Always run the most up-to-date version of the operating system for your smartphone. Just as is done with computers, smartphone vendors provide updates for phones’ operating systems to patch security vulnerabilities and add additional features. iPhone users can get the latest updates through iTunes. Users of other types of smartphones typically get the updates directly from the cellphone provider. You might not have a choice when it comes to updates; the carrier might force it to your phone.
Security software for mobile devices is no longer optional; it is a necessity.
There is little consistency among operating system updates. Our Windows Mobile phones required us to manually download updates from the carrier’s website. We updated our BlackBerry smartphone by checking for updates from the phone, which would download them directly from RIM. And our Android phone has updates pushed to it automatically from the cellphone services provider.
11. Don’t Jailbreak or Root
Do not attempt to bypass the security or normal operation of the smartphone by jailbreaking or rooting the phone. Bypassing the security systems makes you vulnerable to security breaches, and may void your warranty. (Jailbreaking in the context of smartphones is to allow the phone to install and run third-party applications that have not been approved by Apple. Phones that are not jailbroken can only run applications obtained through Apple’s App Store. Rooting is a term used in reference to the Android operating system to describe a similar process.) In both jailbreaking and rooting, you take administrative control over the operating system.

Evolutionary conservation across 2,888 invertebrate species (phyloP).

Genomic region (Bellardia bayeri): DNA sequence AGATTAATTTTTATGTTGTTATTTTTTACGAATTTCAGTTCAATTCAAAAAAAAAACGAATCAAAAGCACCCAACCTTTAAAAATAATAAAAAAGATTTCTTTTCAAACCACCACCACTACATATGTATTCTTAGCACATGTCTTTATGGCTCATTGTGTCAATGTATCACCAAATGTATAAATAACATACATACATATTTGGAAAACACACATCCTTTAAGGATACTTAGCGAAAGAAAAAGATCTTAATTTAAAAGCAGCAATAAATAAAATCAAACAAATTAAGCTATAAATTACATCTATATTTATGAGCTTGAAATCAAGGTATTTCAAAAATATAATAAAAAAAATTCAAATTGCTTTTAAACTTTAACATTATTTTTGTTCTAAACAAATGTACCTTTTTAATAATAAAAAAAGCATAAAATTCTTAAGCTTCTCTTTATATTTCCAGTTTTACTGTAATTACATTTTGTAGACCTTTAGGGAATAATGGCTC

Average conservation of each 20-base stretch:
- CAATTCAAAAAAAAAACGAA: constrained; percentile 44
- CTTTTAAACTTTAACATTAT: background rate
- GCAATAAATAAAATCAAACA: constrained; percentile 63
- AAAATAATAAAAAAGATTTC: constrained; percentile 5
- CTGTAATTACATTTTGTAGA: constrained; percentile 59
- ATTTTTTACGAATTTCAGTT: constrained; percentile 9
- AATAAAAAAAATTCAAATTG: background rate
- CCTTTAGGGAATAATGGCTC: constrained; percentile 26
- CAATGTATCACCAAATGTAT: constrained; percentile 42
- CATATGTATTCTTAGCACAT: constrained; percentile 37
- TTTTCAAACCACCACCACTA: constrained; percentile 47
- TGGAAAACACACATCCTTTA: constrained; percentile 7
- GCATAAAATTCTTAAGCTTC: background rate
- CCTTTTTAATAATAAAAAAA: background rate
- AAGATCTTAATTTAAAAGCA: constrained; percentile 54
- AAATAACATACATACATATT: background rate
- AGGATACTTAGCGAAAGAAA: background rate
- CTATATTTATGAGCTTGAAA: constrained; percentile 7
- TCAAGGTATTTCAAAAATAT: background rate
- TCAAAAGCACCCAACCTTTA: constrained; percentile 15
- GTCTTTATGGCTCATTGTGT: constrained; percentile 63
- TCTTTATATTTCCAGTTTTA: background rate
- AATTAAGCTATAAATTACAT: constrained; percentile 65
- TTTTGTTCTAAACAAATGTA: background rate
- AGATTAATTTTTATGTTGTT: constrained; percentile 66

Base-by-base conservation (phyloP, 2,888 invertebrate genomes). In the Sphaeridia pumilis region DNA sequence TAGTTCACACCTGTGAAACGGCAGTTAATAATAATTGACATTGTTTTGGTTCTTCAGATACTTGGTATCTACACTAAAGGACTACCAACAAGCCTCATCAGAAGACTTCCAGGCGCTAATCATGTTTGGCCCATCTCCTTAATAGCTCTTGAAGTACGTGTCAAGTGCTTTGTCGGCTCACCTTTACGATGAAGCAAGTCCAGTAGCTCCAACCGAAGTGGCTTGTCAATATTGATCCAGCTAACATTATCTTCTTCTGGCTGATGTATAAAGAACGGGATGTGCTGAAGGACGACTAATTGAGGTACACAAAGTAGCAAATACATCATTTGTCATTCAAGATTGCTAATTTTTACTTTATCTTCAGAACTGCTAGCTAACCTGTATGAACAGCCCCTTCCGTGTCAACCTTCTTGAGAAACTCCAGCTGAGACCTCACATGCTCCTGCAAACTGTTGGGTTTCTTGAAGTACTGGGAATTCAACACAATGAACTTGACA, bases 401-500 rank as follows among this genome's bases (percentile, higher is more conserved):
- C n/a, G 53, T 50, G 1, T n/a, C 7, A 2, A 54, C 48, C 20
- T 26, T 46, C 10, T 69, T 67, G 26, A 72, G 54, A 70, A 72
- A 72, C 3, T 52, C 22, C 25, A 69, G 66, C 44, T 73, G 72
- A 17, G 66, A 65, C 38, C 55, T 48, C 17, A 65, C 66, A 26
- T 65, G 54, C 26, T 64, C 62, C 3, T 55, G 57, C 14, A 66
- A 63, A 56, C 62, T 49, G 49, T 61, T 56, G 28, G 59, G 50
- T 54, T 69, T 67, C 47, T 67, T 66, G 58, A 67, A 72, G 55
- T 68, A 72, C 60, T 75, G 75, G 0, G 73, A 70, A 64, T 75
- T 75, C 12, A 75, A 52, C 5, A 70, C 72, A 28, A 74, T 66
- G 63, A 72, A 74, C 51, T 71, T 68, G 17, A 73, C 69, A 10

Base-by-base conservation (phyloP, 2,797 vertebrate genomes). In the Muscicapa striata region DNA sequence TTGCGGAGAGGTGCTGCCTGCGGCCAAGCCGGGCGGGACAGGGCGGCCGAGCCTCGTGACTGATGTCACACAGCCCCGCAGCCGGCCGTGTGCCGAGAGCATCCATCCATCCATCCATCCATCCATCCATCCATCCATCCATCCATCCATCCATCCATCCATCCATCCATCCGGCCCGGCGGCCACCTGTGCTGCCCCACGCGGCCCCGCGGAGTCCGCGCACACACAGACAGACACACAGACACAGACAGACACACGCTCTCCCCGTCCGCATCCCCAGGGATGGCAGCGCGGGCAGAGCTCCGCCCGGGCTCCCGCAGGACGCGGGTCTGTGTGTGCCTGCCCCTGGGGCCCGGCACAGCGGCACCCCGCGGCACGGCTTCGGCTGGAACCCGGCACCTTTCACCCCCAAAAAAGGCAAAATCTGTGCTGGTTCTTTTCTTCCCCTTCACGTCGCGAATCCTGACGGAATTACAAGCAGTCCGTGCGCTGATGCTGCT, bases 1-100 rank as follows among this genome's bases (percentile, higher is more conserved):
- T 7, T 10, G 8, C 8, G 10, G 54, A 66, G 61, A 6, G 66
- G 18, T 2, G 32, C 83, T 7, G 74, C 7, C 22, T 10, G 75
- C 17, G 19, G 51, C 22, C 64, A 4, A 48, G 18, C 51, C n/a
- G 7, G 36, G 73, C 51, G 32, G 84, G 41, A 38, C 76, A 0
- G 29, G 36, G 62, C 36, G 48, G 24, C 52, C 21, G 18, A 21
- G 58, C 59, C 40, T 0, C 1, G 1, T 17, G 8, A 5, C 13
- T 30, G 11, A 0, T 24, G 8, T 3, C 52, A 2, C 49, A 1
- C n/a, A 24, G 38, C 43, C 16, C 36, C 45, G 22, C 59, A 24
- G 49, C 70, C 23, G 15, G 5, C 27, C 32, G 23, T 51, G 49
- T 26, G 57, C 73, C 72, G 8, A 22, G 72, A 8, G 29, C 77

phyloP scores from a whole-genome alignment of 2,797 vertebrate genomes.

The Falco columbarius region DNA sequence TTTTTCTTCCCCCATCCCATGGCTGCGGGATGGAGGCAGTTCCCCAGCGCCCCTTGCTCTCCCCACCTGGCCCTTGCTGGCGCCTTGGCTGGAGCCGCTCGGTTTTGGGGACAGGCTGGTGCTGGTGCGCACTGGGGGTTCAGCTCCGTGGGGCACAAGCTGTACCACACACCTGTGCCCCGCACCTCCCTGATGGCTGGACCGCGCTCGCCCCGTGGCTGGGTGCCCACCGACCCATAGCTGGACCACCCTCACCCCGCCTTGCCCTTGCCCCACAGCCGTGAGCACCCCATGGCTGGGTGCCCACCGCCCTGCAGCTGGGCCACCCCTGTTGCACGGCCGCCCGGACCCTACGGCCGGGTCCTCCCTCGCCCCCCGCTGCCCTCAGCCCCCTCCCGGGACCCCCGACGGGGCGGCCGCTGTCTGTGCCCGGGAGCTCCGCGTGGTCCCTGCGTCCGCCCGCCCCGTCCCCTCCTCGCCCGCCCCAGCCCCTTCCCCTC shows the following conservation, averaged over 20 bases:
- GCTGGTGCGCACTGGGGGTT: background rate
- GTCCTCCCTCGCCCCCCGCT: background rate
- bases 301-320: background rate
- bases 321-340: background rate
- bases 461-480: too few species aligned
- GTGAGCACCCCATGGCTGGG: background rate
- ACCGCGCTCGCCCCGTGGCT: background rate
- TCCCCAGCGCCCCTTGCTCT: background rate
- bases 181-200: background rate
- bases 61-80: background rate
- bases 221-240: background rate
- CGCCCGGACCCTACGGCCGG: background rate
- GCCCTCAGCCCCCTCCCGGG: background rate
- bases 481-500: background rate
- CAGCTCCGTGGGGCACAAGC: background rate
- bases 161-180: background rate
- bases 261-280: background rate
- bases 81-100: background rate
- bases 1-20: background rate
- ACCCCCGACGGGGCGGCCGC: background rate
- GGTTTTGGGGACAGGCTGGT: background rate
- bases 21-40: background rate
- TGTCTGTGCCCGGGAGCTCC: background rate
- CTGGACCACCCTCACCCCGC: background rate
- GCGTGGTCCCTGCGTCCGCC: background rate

12. Choose Applications with Care
Be wary of applications from unknown sources. The applications available through iTunes generally are safe, but there have been several instances when malware slipped past Apple’s review process. Google has been criticized for letting malware-laden applications “camp out” in their store. Google’s Bouncer program has improved the policing of applications, although Bouncer is not bullet proof and some malware is still slipping into Google Play. RIM seems to be pretty clear of malware apps, but that may be because there is so little interest in third-party apps for the BlackBerry. Before loading any application, look at user reviews; doing so should help you avoid problematic apps.
13. Read the Terms of Service
It still amazes us that lawyers tend not to read terms of service. Lawyers read contracts for their clients, but many do not read ones that accompany products they own or use. A product’s terms of service will explain what you are agreeing to, which in turn tells you what the application wants to do. The app may be designed to record your phone number and location, or it may have the ability to make a phone call without your involvement. Some apps even state that they can access your contacts. Reading the terms of service could protect you if you decide to not use an app that would allow unwarranted access to information on your phone.